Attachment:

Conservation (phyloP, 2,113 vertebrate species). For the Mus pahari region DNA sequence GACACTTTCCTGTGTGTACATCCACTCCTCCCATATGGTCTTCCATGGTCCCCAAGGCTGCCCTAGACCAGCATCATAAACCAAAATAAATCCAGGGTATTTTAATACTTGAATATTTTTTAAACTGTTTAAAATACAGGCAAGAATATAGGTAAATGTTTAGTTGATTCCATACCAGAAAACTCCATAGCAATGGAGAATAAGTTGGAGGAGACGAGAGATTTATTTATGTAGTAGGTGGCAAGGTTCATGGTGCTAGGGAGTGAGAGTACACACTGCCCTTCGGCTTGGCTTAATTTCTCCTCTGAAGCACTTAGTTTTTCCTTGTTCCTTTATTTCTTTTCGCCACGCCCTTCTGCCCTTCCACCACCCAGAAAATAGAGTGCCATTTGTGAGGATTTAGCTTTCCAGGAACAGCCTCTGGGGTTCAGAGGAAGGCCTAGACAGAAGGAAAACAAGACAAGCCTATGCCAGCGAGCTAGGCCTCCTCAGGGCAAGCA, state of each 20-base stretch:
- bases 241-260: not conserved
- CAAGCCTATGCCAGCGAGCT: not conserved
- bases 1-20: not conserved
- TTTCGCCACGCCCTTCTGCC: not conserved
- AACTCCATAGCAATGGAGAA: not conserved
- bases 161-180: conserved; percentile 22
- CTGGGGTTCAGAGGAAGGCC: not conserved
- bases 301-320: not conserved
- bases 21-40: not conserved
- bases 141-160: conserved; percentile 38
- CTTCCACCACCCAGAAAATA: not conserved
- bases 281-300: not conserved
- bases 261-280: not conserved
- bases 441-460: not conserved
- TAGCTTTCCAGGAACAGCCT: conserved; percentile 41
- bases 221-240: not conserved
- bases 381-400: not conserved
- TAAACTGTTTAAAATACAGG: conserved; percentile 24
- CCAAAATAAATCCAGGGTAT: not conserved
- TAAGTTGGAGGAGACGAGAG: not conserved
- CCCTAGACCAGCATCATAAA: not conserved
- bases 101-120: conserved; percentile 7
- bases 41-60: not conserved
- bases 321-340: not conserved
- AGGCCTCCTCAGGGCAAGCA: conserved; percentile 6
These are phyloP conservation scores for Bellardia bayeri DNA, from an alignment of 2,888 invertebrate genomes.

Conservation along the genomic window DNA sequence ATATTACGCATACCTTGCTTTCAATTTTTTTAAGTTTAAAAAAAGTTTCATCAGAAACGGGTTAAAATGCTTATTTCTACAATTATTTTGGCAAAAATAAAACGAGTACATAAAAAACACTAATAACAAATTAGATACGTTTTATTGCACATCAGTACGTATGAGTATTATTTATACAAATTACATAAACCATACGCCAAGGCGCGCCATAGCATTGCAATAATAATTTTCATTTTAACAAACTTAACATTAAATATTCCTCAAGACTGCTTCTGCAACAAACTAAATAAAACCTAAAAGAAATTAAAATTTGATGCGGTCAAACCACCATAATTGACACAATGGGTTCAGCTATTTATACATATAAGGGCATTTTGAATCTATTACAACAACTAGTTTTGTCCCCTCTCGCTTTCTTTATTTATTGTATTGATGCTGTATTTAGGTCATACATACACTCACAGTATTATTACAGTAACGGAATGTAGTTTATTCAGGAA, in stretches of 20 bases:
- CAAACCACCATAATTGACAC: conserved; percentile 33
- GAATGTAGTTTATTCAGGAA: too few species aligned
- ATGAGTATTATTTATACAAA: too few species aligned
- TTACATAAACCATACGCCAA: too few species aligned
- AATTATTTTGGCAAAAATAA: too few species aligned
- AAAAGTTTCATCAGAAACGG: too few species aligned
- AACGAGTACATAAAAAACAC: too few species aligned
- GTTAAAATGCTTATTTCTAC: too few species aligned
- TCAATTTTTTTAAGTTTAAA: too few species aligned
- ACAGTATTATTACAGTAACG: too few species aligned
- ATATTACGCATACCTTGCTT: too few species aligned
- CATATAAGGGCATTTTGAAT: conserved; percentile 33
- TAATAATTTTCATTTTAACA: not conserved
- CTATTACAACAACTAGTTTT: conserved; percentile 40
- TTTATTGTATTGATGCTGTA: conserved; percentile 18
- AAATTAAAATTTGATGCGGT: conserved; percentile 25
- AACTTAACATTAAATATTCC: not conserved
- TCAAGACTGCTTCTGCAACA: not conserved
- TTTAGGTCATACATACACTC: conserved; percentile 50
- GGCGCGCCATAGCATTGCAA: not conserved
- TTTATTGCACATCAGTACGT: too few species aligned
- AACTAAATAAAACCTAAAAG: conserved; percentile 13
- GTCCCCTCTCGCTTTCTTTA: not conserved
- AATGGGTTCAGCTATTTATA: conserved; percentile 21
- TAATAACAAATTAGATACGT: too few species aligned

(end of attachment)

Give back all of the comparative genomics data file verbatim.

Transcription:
Conservation (phyloP, 2,113 vertebrate species). For the Mus pahari region DNA sequence GACACTTTCCTGTGTGTACATCCACTCCTCCCATATGGTCTTCCATGGTCCCCAAGGCTGCCCTAGACCAGCATCATAAACCAAAATAAATCCAGGGTATTTTAATACTTGAATATTTTTTAAACTGTTTAAAATACAGGCAAGAATATAGGTAAATGTTTAGTTGATTCCATACCAGAAAACTCCATAGCAATGGAGAATAAGTTGGAGGAGACGAGAGATTTATTTATGTAGTAGGTGGCAAGGTTCATGGTGCTAGGGAGTGAGAGTACACACTGCCCTTCGGCTTGGCTTAATTTCTCCTCTGAAGCACTTAGTTTTTCCTTGTTCCTTTATTTCTTTTCGCCACGCCCTTCTGCCCTTCCACCACCCAGAAAATAGAGTGCCATTTGTGAGGATTTAGCTTTCCAGGAACAGCCTCTGGGGTTCAGAGGAAGGCCTAGACAGAAGGAAAACAAGACAAGCCTATGCCAGCGAGCTAGGCCTCCTCAGGGCAAGCA, state of each 20-base stretch:
- bases 241-260: not conserved
- CAAGCCTATGCCAGCGAGCT: not conserved
- bases 1-20: not conserved
- TTTCGCCACGCCCTTCTGCC: not conserved
- AACTCCATAGCAATGGAGAA: not conserved
- bases 161-180: conserved; percentile 22
- CTGGGGTTCAGAGGAAGGCC: not conserved
- bases 301-320: not conserved
- bases 21-40: not conserved
- bases 141-160: conserved; percentile 38
- CTTCCACCACCCAGAAAATA: not conserved
- bases 281-300: not conserved
- bases 261-280: not conserved
- bases 441-460: not conserved
- TAGCTTTCCAGGAACAGCCT: conserved; percentile 41
- bases 221-240: not conserved
- bases 381-400: not conserved
- TAAACTGTTTAAAATACAGG: conserved; percentile 24
- CCAAAATAAATCCAGGGTAT: not conserved
- TAAGTTGGAGGAGACGAGAG: not conserved
- CCCTAGACCAGCATCATAAA: not conserved
- bases 101-120: conserved; percentile 7
- bases 41-60: not conserved
- bases 321-340: not conserved
- AGGCCTCCTCAGGGCAAGCA: conserved; percentile 6
These are phyloP conservation scores for Bellardia bayeri DNA, from an alignment of 2,888 invertebrate genomes.

Conservation along the genomic window DNA sequence ATATTACGCATACCTTGCTTTCAATTTTTTTAAGTTTAAAAAAAGTTTCATCAGAAACGGGTTAAAATGCTTATTTCTACAATTATTTTGGCAAAAATAAAACGAGTACATAAAAAACACTAATAACAAATTAGATACGTTTTATTGCACATCAGTACGTATGAGTATTATTTATACAAATTACATAAACCATACGCCAAGGCGCGCCATAGCATTGCAATAATAATTTTCATTTTAACAAACTTAACATTAAATATTCCTCAAGACTGCTTCTGCAACAAACTAAATAAAACCTAAAAGAAATTAAAATTTGATGCGGTCAAACCACCATAATTGACACAATGGGTTCAGCTATTTATACATATAAGGGCATTTTGAATCTATTACAACAACTAGTTTTGTCCCCTCTCGCTTTCTTTATTTATTGTATTGATGCTGTATTTAGGTCATACATACACTCACAGTATTATTACAGTAACGGAATGTAGTTTATTCAGGAA, in stretches of 20 bases:
- CAAACCACCATAATTGACAC: conserved; percentile 33
- GAATGTAGTTTATTCAGGAA: too few species aligned
- ATGAGTATTATTTATACAAA: too few species aligned
- TTACATAAACCATACGCCAA: too few species aligned
- AATTATTTTGGCAAAAATAA: too few species aligned
- AAAAGTTTCATCAGAAACGG: too few species aligned
- AACGAGTACATAAAAAACAC: too few species aligned
- GTTAAAATGCTTATTTCTAC: too few species aligned
- TCAATTTTTTTAAGTTTAAA: too few species aligned
- ACAGTATTATTACAGTAACG: too few species aligned
- ATATTACGCATACCTTGCTT: too few species aligned
- CATATAAGGGCATTTTGAAT: conserved; percentile 33
- TAATAATTTTCATTTTAACA: not conserved
- CTATTACAACAACTAGTTTT: conserved; percentile 40
- TTTATTGTATTGATGCTGTA: conserved; percentile 18
- AAATTAAAATTTGATGCGGT: conserved; percentile 25
- AACTTAACATTAAATATTCC: not conserved
- TCAAGACTGCTTCTGCAACA: not conserved
- TTTAGGTCATACATACACTC: conserved; percentile 50
- GGCGCGCCATAGCATTGCAA: not conserved
- TTTATTGCACATCAGTACGT: too few species aligned
- AACTAAATAAAACCTAAAAG: conserved; percentile 13
- GTCCCCTCTCGCTTTCTTTA: not conserved
- AATGGGTTCAGCTATTTATA: conserved; percentile 21
- TAATAACAAATTAGATACGT: too few species aligned